The Lightning Thief
The G-man. Percy's best and only friend in the world. Grover has stuck by Percy throughout sixth grade and has kept watch over him. Percy meets Grover at Yancy Academy and spends much of the time protecting him:
Grover was an easy target. He was scrawny. He cried when he got frustrated. He must've been held back several grades, because he was the only sixth grader with acne and the start of a wispy beard on his chin. On top of all that, he was crippled. He had a note excusing him from PE for the rest of his life because he had some kind of muscular disease in his legs. He walked funny, every step hurt him, but don't let that fool you. You should've seen him run when it was enchilada day in the cafeteria. (1.20)
This description tells us that Grover is similar to Percy in that he's "different" from the other kids at school, making him an outsider, just like Percy. He looks older than the other kids too, making us wonder whether he's a bit more emotionally mature than they are. And, lastly, he loves food – a fact that will constantly reveal itself over the course of Percy's story.
At Camp Half-Blood, Grover is very nervous around Mr. D. Why? Chiron gives us the scoop:
"Grover has big dreams. Perhaps bigger than are reasonable. To reach his goal, Grover must first demonstrate great courage by succeeding as a keeper, finding a camper and bringing him safely to Half-Blood Hill." (6.16)
According to the Council of Cloven Elders, Grover did not bring Percy safely back to Camp Half-Blood the night the Minotaur attacked – Percy brought him (literally, he carried an unconscious Grover onto camp property). And, in the Council's eyes, Grover also failed to bring Thalia to safety so many summers ago (an event that broke Grover's heart and that weighs on him still). That means that, technically, Grover has failed twice at being a keeper. Grover's last chance to win a searcher's license (so that he can go in search of Pan) is to safely bring Percy and Annabeth home from their quest. Which he does! Wahoo!
Grover's dream is to search for Pan, a privilege that only few satyrs are granted. You see, satyrs have a deep connection to nature and to everything in nature (all animals and creatures alike). They serve Pan, the god of wild places, but Pan has been missing for hundreds of years. Grover tells Percy the story:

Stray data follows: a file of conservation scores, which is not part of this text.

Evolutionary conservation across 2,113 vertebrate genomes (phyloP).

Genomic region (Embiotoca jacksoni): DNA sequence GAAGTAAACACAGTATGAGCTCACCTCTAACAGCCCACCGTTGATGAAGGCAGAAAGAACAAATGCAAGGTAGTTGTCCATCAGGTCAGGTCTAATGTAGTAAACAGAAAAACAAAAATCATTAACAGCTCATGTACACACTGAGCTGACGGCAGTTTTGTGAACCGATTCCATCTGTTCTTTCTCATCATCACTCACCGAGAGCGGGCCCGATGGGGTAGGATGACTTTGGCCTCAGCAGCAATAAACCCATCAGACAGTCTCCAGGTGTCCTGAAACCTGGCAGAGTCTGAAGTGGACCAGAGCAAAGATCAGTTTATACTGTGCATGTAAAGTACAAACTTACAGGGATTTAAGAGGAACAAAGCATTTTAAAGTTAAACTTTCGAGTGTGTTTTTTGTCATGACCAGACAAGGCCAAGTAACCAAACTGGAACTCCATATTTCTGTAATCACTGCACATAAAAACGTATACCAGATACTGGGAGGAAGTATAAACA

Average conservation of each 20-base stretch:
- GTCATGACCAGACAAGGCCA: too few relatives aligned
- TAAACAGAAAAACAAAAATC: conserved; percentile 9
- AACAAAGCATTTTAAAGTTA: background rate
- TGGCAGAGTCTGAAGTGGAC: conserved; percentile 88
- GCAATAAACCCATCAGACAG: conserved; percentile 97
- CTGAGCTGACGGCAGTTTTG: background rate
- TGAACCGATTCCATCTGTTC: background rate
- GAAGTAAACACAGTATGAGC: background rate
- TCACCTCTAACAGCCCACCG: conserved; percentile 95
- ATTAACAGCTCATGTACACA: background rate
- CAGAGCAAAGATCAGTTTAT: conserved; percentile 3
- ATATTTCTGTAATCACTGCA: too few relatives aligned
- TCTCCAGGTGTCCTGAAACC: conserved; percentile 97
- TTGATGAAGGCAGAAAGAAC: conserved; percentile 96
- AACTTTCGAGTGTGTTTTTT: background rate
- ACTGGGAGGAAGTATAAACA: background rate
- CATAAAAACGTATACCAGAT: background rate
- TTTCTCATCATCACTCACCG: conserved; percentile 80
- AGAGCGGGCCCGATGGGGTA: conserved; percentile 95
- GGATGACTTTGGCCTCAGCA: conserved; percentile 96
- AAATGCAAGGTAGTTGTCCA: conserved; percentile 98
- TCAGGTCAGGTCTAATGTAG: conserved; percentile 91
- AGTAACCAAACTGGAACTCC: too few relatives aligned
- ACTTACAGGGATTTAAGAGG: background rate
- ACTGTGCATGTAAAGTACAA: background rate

When humans heard the news, they believed it. They've been pillaging Pan's kingdom ever since. But for the satyrs, Pan was our lord and master. He protected us and the wild places of the earth. We refuse to believe that he died. In every generation, the bravest satyrs pledge their lives to finding Pan. They search the earth, exploring all the wildest places, hoping to find where he is hidden, and wake him from his sleep. (12.17)
So, Grover's dream is to set out on a quest from which none of his satyr ancestors have ever returned alive. The G-man is one brave guy.
And he's incredibly passionate about nature. He's like the most loving environmentalist you've ever met. He is deeply saddened when he sees cans and garbage littering the New Jersey woods. And the sight of the neglected lion, zebra, and antelope with chewing gum in their hair, mismatched food in their pans, and a balloon tied to a horn truly breaks Grover's heart. He is able to place a "satyr's sanctuary" on these animals when he, Percy, and Annabeth free them into the streets of Las Vegas. A "satyr's sanctuary" is kind of like a protective charm that will ensure the animals make it into the wild safely. Grover's got a big huge heart.
For your information, Grover can die, but he'll be reincarnated. We learn this when Grover tries to convince Percy to leave him in the Underworld and to use a magic escape pearl on Sally Jackson instead of him:
"I'm a satyr […] We don't have souls like humans do. [Hades] can torture me until I die, but he won't get me forever. I'll just be reincarnated as a flower or something. It's the best way." (19.163)
This is interesting, because it totally seems like Grover has a soul to us. His capacity to love and to understand the world around him is pretty huge. The fact that he's even offering to stay in the Underworld in order to save Sally Jackson tells us that he is one generous, selfless dude.
Grover, the Mind Reader
As if Grover's tin can-eating, Pan-loving ways weren't enough to win you over, consider the fact that he is really good at reading emotions. Reading emotions is almost like his very own superpower. When Percy confesses to him that he only accepted the quest so that he might have a chance to bring his mother back from the Underworld, Grover sees right through Percy:
"Look, Percy, I'm not as smart as Annabeth. I'm not as brave as you. But I'm pretty good at reading emotions. You're glad your dad is alive. You feel good that he's claimed you, and part of you wants to make him proud. That's why you mailed Medusa's head to Olympus. You wanted him to notice what you'd done." (12.50)
Pretty wise words, if you ask us. Grover's got the 411 on everybody's feelings. In this way, he's almost as powerful as any god.